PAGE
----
Press release from the Knox County Sheriff’s Office Thursday, November 8, 2:01 p.m.
During the follow up investigation of the traffic stop involving a possible police impersonator, we have been able to verify the person involved was an Ohio State Highway Patrol employee. The Knox County Sheriff’s Office will be forwarding information from the report to the OSHP. There is no danger to the public. Citizens may request to see an officer’s identification, or call the dispatch center if they are unsure about an officer’s legitimacy.
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MOUNT VERNON — Trisha Ridenour was out delivering the Mount Vernon News when a black SUV behind her activated a siren and a dash-mounted strobe light.
Ridenour, who was doing her route on Northern Spy Drive in Apple Valley, was approached by a man in a jacket with a patch that read simply “Highway Patrol.” The man told her he’d pulled her over for speeding.
Right away, Ridenour said she knew something wasn’t right. While delivering papers, she noticed the SUV pull up on the road, then back slightly. When he got behind her, Ridenour said, she expected him to go around. Instead, he activated a siren.
The man said he’d pulled Ridenour over for driving 35 miles per hour in a 25-mph zone. Ridenour had been going from newspaper box to newspaper box, and hadn’t gone over the speed limit, she said.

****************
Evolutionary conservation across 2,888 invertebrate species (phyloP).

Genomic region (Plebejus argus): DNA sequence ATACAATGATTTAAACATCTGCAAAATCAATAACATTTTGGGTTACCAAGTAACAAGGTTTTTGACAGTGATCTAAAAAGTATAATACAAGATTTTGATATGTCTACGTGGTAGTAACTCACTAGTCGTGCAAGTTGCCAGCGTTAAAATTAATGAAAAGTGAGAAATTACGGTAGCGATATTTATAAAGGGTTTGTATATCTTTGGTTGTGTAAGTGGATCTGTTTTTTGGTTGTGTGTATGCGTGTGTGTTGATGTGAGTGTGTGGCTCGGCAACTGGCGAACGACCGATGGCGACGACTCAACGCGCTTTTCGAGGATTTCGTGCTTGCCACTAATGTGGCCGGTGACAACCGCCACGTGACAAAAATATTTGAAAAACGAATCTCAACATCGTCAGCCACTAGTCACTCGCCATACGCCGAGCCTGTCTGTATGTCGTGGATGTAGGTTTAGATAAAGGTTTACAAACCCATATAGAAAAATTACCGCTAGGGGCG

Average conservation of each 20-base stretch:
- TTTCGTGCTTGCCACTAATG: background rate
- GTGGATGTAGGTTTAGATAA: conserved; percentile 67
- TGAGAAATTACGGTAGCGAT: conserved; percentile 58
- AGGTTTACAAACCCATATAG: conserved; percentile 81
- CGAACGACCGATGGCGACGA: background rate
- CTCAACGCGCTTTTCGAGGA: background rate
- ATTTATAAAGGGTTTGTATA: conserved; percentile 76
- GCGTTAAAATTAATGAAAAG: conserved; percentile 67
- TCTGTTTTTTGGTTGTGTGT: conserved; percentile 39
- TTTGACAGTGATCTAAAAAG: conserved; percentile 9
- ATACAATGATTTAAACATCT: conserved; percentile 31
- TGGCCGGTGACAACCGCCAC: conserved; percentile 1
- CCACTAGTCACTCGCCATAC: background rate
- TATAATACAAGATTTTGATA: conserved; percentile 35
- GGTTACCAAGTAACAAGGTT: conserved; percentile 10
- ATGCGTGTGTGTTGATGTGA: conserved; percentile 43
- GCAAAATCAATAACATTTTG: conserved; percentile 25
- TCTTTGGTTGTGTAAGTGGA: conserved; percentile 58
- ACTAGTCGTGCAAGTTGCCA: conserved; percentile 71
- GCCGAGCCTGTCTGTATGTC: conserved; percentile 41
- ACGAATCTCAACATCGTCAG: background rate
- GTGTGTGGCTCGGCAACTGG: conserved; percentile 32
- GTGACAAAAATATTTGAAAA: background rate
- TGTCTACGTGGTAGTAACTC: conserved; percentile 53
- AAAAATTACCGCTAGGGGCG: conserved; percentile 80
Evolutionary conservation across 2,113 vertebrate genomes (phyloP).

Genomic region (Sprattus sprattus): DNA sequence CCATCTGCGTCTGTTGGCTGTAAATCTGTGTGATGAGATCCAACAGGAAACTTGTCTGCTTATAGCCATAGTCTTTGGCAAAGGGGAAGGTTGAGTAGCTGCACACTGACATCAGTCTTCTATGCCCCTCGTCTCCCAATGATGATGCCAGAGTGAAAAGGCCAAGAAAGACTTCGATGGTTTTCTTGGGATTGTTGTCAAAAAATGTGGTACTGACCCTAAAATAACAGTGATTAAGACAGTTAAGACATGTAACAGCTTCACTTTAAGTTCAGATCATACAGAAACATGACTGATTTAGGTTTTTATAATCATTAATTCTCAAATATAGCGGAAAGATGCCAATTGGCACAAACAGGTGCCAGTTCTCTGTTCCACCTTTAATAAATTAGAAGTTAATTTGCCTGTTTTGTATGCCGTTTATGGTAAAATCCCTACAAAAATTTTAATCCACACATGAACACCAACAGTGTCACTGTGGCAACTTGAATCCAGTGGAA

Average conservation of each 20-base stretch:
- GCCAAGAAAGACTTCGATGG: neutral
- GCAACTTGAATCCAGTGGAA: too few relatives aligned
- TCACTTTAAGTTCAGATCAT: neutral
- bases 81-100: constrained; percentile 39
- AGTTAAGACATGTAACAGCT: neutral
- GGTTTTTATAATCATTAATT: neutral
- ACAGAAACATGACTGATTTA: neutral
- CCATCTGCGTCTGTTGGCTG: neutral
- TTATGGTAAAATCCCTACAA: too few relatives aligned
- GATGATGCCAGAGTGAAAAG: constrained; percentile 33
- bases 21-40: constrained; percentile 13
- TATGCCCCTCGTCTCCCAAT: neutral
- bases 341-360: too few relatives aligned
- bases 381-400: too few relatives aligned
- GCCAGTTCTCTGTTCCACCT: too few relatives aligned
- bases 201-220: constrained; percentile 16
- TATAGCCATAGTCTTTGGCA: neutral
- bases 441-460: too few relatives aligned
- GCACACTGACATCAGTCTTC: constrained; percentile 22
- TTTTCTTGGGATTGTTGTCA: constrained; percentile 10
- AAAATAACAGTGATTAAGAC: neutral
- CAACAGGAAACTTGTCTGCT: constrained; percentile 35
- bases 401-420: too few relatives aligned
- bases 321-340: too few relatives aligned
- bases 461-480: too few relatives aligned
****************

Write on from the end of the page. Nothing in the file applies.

After speaking briefly to Ridenour, the man said he was going to let her go with a warning. Then he made a warning of his own.
“He said, ‘I’m around here a lot and the next time I see you, I’m giving you a ticket,’” Ridenour said. He then grabbed her seat belt, and said she couldn’t drive from where she was sitting. Like a lot of News carriers, Ridenour has modified the front seating compartment to allow her to sit closer to the passenger side, the better to deliver papers.
According to News Circulation Manager, the Ohio Revised Code allows newspaper carriers to not wear a seat belt when out on delivery.
Ridenour said the man turned off the dash-mounted light before speaking to her, unusual because police keep their lights on when conducting a traffic stop.
Ridenour said she didn’t feel frightened by the man. He seemed to be in a hurry, and had a “cocky” attitude, Ridenour said. If he tries to pull her over again, “I’m not going to stop for him,” she told the News.
The Knox County Sheriff’s Office is investigating the incident. The suspect is described as a white male standing 5-feet 7-inches tall, weighing 160 pounds and having short black hair. The suspect vehicle is a newer black GMC SUV and may have a star symbol on the door. Ridenour said the patch looked like the kind a security guard might wear, and did not have the usual Ohio State Highway Patrol logo, such as wings. The man was wearing a black jacket, and Ridenour said she did not see a firearm or other weapon.
Anyone with information should contact the Knox County Sheriff’s Office at 740-397-3333 ext. 1.